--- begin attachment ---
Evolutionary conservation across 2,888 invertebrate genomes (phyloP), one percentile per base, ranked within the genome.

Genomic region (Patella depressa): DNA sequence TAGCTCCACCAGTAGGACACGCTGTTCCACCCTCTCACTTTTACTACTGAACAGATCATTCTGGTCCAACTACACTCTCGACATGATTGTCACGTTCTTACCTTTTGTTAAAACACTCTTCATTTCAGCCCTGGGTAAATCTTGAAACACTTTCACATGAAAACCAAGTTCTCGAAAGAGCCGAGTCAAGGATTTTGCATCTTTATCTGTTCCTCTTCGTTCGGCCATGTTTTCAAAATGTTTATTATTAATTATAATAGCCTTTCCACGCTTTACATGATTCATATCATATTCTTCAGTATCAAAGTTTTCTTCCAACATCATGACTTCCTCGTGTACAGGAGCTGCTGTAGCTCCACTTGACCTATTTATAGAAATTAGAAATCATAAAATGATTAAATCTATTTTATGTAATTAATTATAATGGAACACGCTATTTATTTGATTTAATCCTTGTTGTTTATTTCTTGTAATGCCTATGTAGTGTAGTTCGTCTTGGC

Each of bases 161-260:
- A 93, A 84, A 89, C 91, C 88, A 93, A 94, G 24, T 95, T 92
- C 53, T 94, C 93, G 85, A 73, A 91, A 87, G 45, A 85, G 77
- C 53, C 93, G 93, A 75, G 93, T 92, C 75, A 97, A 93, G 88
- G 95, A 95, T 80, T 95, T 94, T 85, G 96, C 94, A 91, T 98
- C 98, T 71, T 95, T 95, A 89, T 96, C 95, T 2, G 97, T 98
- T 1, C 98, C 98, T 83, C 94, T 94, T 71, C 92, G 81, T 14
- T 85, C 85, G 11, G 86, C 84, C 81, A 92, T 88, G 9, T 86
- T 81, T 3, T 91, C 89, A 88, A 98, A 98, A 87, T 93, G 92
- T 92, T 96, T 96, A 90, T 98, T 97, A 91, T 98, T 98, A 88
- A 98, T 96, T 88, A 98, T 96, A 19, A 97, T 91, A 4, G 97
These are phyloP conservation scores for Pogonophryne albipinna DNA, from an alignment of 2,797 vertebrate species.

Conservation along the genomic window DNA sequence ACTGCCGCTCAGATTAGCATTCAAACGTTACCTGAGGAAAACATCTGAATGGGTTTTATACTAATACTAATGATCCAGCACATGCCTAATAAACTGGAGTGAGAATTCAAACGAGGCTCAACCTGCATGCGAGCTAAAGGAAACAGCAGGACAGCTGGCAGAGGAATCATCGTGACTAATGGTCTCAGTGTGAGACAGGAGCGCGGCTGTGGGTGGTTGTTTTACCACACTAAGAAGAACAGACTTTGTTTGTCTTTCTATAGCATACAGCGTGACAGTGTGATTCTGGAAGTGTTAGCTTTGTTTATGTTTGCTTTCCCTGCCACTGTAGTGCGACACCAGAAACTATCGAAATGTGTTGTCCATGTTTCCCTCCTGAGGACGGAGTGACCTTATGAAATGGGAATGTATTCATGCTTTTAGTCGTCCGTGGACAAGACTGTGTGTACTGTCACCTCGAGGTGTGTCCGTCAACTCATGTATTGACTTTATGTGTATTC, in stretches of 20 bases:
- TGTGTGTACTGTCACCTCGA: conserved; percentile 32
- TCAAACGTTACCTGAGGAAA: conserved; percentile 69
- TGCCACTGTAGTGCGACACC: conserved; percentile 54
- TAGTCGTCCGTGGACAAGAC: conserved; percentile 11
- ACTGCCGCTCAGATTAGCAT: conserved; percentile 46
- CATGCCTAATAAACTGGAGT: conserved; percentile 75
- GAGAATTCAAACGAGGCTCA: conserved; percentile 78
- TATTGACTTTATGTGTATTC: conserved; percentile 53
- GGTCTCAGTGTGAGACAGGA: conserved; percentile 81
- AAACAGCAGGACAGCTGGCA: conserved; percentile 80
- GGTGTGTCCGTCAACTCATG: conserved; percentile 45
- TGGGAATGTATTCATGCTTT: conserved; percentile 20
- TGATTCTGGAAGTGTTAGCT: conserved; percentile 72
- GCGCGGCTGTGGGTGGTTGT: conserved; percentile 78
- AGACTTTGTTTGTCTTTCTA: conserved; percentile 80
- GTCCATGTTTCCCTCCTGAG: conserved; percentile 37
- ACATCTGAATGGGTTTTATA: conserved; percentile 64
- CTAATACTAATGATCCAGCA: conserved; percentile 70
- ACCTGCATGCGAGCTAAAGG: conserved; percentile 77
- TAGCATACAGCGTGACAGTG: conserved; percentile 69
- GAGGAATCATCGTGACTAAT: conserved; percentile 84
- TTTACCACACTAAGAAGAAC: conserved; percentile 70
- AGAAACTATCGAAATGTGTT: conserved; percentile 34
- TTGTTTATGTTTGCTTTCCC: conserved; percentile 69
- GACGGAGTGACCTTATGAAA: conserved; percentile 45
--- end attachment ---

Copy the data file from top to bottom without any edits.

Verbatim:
Evolutionary conservation across 2,888 invertebrate genomes (phyloP), one percentile per base, ranked within the genome.

Genomic region (Patella depressa): DNA sequence TAGCTCCACCAGTAGGACACGCTGTTCCACCCTCTCACTTTTACTACTGAACAGATCATTCTGGTCCAACTACACTCTCGACATGATTGTCACGTTCTTACCTTTTGTTAAAACACTCTTCATTTCAGCCCTGGGTAAATCTTGAAACACTTTCACATGAAAACCAAGTTCTCGAAAGAGCCGAGTCAAGGATTTTGCATCTTTATCTGTTCCTCTTCGTTCGGCCATGTTTTCAAAATGTTTATTATTAATTATAATAGCCTTTCCACGCTTTACATGATTCATATCATATTCTTCAGTATCAAAGTTTTCTTCCAACATCATGACTTCCTCGTGTACAGGAGCTGCTGTAGCTCCACTTGACCTATTTATAGAAATTAGAAATCATAAAATGATTAAATCTATTTTATGTAATTAATTATAATGGAACACGCTATTTATTTGATTTAATCCTTGTTGTTTATTTCTTGTAATGCCTATGTAGTGTAGTTCGTCTTGGC

Each of bases 161-260:
- A 93, A 84, A 89, C 91, C 88, A 93, A 94, G 24, T 95, T 92
- C 53, T 94, C 93, G 85, A 73, A 91, A 87, G 45, A 85, G 77
- C 53, C 93, G 93, A 75, G 93, T 92, C 75, A 97, A 93, G 88
- G 95, A 95, T 80, T 95, T 94, T 85, G 96, C 94, A 91, T 98
- C 98, T 71, T 95, T 95, A 89, T 96, C 95, T 2, G 97, T 98
- T 1, C 98, C 98, T 83, C 94, T 94, T 71, C 92, G 81, T 14
- T 85, C 85, G 11, G 86, C 84, C 81, A 92, T 88, G 9, T 86
- T 81, T 3, T 91, C 89, A 88, A 98, A 98, A 87, T 93, G 92
- T 92, T 96, T 96, A 90, T 98, T 97, A 91, T 98, T 98, A 88
- A 98, T 96, T 88, A 98, T 96, A 19, A 97, T 91, A 4, G 97
These are phyloP conservation scores for Pogonophryne albipinna DNA, from an alignment of 2,797 vertebrate species.

Conservation along the genomic window DNA sequence ACTGCCGCTCAGATTAGCATTCAAACGTTACCTGAGGAAAACATCTGAATGGGTTTTATACTAATACTAATGATCCAGCACATGCCTAATAAACTGGAGTGAGAATTCAAACGAGGCTCAACCTGCATGCGAGCTAAAGGAAACAGCAGGACAGCTGGCAGAGGAATCATCGTGACTAATGGTCTCAGTGTGAGACAGGAGCGCGGCTGTGGGTGGTTGTTTTACCACACTAAGAAGAACAGACTTTGTTTGTCTTTCTATAGCATACAGCGTGACAGTGTGATTCTGGAAGTGTTAGCTTTGTTTATGTTTGCTTTCCCTGCCACTGTAGTGCGACACCAGAAACTATCGAAATGTGTTGTCCATGTTTCCCTCCTGAGGACGGAGTGACCTTATGAAATGGGAATGTATTCATGCTTTTAGTCGTCCGTGGACAAGACTGTGTGTACTGTCACCTCGAGGTGTGTCCGTCAACTCATGTATTGACTTTATGTGTATTC, in stretches of 20 bases:
- TGTGTGTACTGTCACCTCGA: conserved; percentile 32
- TCAAACGTTACCTGAGGAAA: conserved; percentile 69
- TGCCACTGTAGTGCGACACC: conserved; percentile 54
- TAGTCGTCCGTGGACAAGAC: conserved; percentile 11
- ACTGCCGCTCAGATTAGCAT: conserved; percentile 46
- CATGCCTAATAAACTGGAGT: conserved; percentile 75
- GAGAATTCAAACGAGGCTCA: conserved; percentile 78
- TATTGACTTTATGTGTATTC: conserved; percentile 53
- GGTCTCAGTGTGAGACAGGA: conserved; percentile 81
- AAACAGCAGGACAGCTGGCA: conserved; percentile 80
- GGTGTGTCCGTCAACTCATG: conserved; percentile 45
- TGGGAATGTATTCATGCTTT: conserved; percentile 20
- TGATTCTGGAAGTGTTAGCT: conserved; percentile 72
- GCGCGGCTGTGGGTGGTTGT: conserved; percentile 78
- AGACTTTGTTTGTCTTTCTA: conserved; percentile 80
- GTCCATGTTTCCCTCCTGAG: conserved; percentile 37
- ACATCTGAATGGGTTTTATA: conserved; percentile 64
- CTAATACTAATGATCCAGCA: conserved; percentile 70
- ACCTGCATGCGAGCTAAAGG: conserved; percentile 77
- TAGCATACAGCGTGACAGTG: conserved; percentile 69
- GAGGAATCATCGTGACTAAT: conserved; percentile 84
- TTTACCACACTAAGAAGAAC: conserved; percentile 70
- AGAAACTATCGAAATGTGTT: conserved; percentile 34
- TTGTTTATGTTTGCTTTCCC: conserved; percentile 69
- GACGGAGTGACCTTATGAAA: conserved; percentile 45